The force had received 68 submissions to its inquiries. IMARA Advocacy, a youth-led lobby group on racial and religious profiling, had coordinated a “People’s Hearing on Police and Racism” to gather the stories of young people who would not otherwise contribute.
Also, an instance of crowd abuse during the AFL’s annual “Indigenous Round” had sparked a news storm about racism in society. Collingwood player Harry O’Brien criticised his club’s president Eddie McGuire, for what he dubbed “casual racism”. Much of the response was unpleasant. But Jenkins, on starting her new role, interpreted the furor as progress: while the conversation didn’t play out as she would have liked, at least the complexities of unconscious and institutional racism were being debated beyond the small realm of human rights advocates.
“This particular case is a very practical outcome,” she told me. “If a group of 16 youths and a very passionate and committed community legal service can bring about very serious cultural change to the whole of Victoria Police – then that’s an amazing achievement. We will see how much change occurs, but my sense is that this doesn’t only affect African youths. These changes will also assist Aboriginal people and a whole range of other people.”
That is exactly what Issa was hoping for. At the lowest point in the case, after Hopkins had trailed him out of the meeting, he made her promise that the legal centre would not stop fighting until it had achieved systemic change. To do so, the centre started a specialist “Police Accountability Project”, beyond its normal legal services. Hopkins delayed having a baby, not wanting to break her word. At last, with the case over and the inquiries pending, she was on maternity leave when she heard she’d been named a finalist in the 2013 Australian Human Rights Law Award.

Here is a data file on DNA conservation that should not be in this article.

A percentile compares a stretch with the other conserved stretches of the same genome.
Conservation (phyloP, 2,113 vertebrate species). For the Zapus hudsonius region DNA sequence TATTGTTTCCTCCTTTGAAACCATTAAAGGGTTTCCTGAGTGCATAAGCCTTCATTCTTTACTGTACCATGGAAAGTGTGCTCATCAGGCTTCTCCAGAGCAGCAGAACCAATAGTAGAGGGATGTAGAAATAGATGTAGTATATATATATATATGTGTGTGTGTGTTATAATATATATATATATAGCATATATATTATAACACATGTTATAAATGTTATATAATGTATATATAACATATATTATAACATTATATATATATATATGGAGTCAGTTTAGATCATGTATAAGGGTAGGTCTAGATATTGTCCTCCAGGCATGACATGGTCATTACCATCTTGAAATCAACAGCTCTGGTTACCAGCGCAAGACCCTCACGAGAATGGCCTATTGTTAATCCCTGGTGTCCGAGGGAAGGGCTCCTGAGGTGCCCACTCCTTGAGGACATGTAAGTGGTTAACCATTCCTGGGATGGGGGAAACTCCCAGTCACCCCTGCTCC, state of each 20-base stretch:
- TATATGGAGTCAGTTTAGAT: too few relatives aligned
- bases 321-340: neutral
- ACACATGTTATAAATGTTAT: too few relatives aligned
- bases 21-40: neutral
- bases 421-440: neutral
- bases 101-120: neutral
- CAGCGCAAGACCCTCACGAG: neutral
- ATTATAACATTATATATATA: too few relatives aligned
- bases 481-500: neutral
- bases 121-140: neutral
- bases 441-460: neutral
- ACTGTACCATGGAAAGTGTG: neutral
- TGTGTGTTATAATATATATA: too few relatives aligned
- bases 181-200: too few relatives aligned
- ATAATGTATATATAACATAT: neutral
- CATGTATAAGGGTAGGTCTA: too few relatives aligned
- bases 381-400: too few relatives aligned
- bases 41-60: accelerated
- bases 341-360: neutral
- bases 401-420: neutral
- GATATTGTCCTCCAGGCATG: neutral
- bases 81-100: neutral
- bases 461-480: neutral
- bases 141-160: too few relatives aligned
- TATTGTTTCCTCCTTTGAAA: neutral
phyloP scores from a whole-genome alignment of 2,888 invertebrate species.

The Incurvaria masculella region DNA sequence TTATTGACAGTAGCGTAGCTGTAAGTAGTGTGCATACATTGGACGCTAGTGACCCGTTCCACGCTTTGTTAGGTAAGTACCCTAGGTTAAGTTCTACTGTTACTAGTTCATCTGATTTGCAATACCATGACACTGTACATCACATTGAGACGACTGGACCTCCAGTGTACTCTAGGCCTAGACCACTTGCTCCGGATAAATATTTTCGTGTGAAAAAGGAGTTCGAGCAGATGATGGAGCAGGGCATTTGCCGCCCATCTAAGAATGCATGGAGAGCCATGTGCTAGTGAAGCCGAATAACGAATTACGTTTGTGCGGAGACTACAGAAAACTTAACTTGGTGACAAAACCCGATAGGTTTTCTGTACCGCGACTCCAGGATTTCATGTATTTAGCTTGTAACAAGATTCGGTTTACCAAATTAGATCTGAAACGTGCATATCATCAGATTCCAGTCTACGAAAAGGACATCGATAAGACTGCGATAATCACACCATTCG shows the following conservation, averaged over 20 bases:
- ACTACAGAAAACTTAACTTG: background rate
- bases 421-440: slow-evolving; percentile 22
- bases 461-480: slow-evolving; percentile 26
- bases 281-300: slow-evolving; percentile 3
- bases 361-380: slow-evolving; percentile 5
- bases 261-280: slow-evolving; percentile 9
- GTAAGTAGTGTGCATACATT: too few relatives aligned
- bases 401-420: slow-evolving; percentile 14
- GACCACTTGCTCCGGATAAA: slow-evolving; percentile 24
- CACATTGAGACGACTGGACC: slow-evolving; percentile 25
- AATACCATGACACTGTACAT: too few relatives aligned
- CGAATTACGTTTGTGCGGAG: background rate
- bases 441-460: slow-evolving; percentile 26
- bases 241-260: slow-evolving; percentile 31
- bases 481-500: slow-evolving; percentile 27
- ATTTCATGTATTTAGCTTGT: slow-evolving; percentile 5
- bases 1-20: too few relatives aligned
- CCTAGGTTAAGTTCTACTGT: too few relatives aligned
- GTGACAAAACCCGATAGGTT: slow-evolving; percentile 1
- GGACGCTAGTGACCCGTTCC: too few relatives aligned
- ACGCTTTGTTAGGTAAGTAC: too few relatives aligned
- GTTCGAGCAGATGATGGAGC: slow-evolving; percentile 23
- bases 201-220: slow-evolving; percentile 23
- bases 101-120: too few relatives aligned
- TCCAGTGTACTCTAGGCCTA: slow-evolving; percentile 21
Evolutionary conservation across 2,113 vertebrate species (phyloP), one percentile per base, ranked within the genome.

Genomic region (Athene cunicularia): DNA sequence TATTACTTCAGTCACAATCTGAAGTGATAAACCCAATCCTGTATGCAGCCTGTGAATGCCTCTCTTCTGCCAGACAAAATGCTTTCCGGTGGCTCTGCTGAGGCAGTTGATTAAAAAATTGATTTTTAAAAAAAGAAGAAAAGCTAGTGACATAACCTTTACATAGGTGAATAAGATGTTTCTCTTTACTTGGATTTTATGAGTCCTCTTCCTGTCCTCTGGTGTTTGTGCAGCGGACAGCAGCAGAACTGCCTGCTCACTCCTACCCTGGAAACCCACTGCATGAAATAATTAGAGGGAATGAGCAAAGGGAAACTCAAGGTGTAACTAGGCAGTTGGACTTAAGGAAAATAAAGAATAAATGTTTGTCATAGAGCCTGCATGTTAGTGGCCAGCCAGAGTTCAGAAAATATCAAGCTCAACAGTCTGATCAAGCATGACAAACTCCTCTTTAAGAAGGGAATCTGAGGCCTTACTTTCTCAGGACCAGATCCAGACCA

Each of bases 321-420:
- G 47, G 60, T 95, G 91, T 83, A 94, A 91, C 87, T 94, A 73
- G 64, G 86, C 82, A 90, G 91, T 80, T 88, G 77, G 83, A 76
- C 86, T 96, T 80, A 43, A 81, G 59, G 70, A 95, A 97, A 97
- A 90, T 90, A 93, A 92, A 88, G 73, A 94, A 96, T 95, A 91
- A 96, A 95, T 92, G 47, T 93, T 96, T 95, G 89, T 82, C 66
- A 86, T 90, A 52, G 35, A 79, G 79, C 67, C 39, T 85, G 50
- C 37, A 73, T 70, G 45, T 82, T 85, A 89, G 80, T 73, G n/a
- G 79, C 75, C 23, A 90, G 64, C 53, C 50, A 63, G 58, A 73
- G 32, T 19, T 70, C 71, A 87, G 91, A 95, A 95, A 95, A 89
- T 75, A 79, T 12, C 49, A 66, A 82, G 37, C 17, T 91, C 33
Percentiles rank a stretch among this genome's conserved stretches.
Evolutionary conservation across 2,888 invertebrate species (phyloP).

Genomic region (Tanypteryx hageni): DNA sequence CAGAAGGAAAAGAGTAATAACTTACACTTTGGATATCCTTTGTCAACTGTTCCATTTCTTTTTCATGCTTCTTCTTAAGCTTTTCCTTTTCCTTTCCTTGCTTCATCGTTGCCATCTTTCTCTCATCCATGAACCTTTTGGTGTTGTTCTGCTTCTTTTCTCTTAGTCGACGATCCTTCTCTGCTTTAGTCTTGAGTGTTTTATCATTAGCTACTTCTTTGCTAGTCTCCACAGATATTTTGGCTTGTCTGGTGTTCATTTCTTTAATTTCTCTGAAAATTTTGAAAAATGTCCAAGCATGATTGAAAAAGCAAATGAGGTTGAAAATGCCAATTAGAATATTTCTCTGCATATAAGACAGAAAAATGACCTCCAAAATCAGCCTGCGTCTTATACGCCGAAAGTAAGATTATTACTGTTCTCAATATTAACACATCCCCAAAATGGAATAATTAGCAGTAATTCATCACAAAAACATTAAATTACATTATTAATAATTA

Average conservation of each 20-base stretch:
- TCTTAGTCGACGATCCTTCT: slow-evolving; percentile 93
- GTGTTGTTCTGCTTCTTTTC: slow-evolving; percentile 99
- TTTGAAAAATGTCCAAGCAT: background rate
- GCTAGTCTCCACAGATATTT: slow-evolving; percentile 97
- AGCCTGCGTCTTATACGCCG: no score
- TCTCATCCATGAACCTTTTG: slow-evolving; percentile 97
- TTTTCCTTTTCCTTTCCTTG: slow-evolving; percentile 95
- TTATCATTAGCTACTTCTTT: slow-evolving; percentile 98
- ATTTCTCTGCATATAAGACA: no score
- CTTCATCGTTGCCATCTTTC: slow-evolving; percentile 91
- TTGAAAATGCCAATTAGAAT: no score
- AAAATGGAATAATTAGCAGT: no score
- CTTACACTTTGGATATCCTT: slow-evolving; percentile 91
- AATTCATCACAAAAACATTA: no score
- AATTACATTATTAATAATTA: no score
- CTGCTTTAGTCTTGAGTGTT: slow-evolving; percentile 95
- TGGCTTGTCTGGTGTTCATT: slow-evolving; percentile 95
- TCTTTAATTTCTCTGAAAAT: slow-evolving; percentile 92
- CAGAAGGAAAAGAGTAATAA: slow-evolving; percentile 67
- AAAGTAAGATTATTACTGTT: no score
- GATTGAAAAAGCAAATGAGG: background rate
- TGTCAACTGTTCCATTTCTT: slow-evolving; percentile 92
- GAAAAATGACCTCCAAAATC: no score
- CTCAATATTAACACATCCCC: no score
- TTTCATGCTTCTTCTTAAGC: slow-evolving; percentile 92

In July, Issa and Haile-Michael had flown to Cairns to accompany Hopkins at the annual conference of community legal centres, along with the cofounders of IMARA Advocacy. The group spoke to people from Aboriginal communities in Redfern and Darwin, who were interested in running “People’s Hearings” of their own.
During their session, entitled “The national implications of Victoria’s race discrimination claim against the police”, they stressed that the legal challenge would not have been possible without the support of youth workers initially, and, as time went on, a community campaign.
In September this year, not long after Lay met with Jenkins, Haile-Michael and Issa spent a day shooting a documentary about the case. It was the mid-semester break, and Haile-Michael should have been catching up on his assignments. Issa, too, should have been elsewhere. The Flemington Theatre Group’s latest play, called Fate, was scheduled to open in two months, and he was still writing the script. But they’d decided to promote their cause however they could, fielding requests from interstate and even overseas.
Today’s shoot, surprisingly, was for an Iranian English-language television channel, called Press TV. The journalist asked if they believed genuine change would take place. “We’re optimistic,” Issa replied. “Because it has created dialogue in public. It’s given people with the same issues the opportunity to stand up and talk. That’s how all movements start.”
Filming dragged on much longer than they expected, and afterwards, Haile-Michael was tired. He was more cautious than Issa, wary of an empty response to the inquiries, which are due before new year. But he was hopeful. “You can’t be in this line of work and not be an optimist,” he said.